Sunday, October 28, 2007

The Ultimate Gift

I watched the movie The Ultimate Gift this morning. It is a very good movie about a young spoiled rich man who, in order to get his inheritance, must perform some requirements left by his dead grandfather. He learns the value of friends and family and what it is like to give to others. It is a good family movie.

This year for Christmas, our family decided to exchange one gift to each other with a small dollar amount and with the remainder of the Christmas budget we are going to buy a gift for a family not so fortunate from World Vision's gift catalog. We are probably going to buy a goat for a family to have milk and some extra money from offspring. The kids are actually excited about this idea with makes me so proud of them. I think last year they would have been very upset, but the experience of taking care of Bug and me going to Haiti has helped them see how blessed we are.

Friday, October 26, 2007

The Golden Compass Movie

My sis in law works as a promoter for Fox Family Films. She sent me an email about how we should not see this movie and warn our friends and family about it's "evil". So I checked out Snopes and here is the link:

I will not be taking my kids to see this movie. Look into it!

Elijah is IN IBESR!

I found out today that Elijah is in IBESR! He supposedly went in on Sept. 27th. I hope his stay in this step will be short! Keep praying please!

Wednesday, October 24, 2007

Washington Post
This is the link to the Washington Post's photo journal of a visit to Children of the Promise. There are seven great photos of the kids and nannies there. Be sure to click on the captions on the bottom right of the photo to read about the pictures.

Sunday, October 21, 2007

Helande update

Lori's blog has an update on Helande and a picture. She is drinking more milk that any baby in their village! Yea, I did a good job fattening her up! I am glad to hear that her and her family faired well in the rainy flooding weather.

Upcoming Holiday Plans

We have been discussing Thanksgiving already. I have had questions from parents about what our plans are, like every year. Some years Jeremiah has to work on Thanksgivng and therefore we stay at home, but this year he took his vacation during the holiday. So we are pulled in several directions as to who we will be celebrating with. I heard from my parents yesterday and it looks like they have alternative plans if we won't be around. So the pressure is off there. My in laws would love us to come to their house, the only problem is the mountain pass conditions at the time and traffic. I also dislike leaving the house empty in cold weather, and we have to leave the dog. But it looks like if all works out we will be driving over the river and thru the wood to grandmother's house! Hopefully we can get a good idea of pass conditions and avoid traffic by leaving on Tuesday and coming home on Friday.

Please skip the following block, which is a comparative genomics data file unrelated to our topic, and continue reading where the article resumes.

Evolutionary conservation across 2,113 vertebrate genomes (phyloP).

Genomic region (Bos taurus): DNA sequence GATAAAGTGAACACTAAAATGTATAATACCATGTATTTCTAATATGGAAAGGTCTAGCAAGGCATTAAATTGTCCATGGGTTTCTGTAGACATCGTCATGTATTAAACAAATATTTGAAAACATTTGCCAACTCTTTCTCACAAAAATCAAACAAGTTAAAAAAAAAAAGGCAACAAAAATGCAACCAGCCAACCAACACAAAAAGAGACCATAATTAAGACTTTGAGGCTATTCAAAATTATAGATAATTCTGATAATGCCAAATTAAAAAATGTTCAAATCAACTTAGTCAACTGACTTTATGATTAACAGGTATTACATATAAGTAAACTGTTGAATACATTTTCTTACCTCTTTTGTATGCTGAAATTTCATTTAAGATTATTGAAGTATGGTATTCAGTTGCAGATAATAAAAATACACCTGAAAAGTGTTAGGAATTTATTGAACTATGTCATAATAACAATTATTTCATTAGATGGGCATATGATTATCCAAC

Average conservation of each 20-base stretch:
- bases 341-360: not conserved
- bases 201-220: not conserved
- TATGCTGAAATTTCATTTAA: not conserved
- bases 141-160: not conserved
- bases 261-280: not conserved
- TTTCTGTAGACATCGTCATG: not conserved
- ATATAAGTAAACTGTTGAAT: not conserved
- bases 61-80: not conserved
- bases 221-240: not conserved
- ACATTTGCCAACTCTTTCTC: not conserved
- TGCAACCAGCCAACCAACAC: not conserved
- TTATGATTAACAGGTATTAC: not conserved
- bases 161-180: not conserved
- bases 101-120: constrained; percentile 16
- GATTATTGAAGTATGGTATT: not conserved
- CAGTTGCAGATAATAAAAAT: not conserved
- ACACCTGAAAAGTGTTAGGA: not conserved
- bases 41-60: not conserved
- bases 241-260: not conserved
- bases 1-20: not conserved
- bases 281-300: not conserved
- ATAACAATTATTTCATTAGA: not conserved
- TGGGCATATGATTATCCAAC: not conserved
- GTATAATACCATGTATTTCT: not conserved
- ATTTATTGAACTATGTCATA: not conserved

Friday, October 19, 2007

Prayer Request

I have been patiently awaiting an email from COTP about Elijah's file. It should be entering IBESR soon, and I have been praying for about 3 months each day will be the day. It has not happened yet, and I am getting very impatient. The longer it takes for this step it seems like we will have have to wait even longer for every other step. I am praying that Elijah's file will move quickly and that he will be home in less that a year from now. There are people that have been waiting a long time for their haiti baby to come home and I pray that those children will have their homecoming very soon. Please join me in praying for Haitian adoptions and specifically for Elijah's!!!

We have had a busy week, soccer practice, swimming lessons, homeschooling, etc. I went to Sarah's house and we made applesauce and canned it. Thanks Sarah for giving me a lesson on canning! We also made some pies that are in the freezer waiting for a special occasion (or for when I get too stressed out and need something sweet!). I am going to be cleaning the house this weekend, Jeremiah is working, and Loren has a soccer tournament Saturday.

Friday, October 12, 2007

Flooding in Haiti

This was a news story I saw online today after reading Lori's blog and her sister Licia's too. Haiti Nurse 4 Life, link on the left of the page. They posted some very sad photographs and stories about the village that was affected. So very sad, please pray for Haiti and it's people.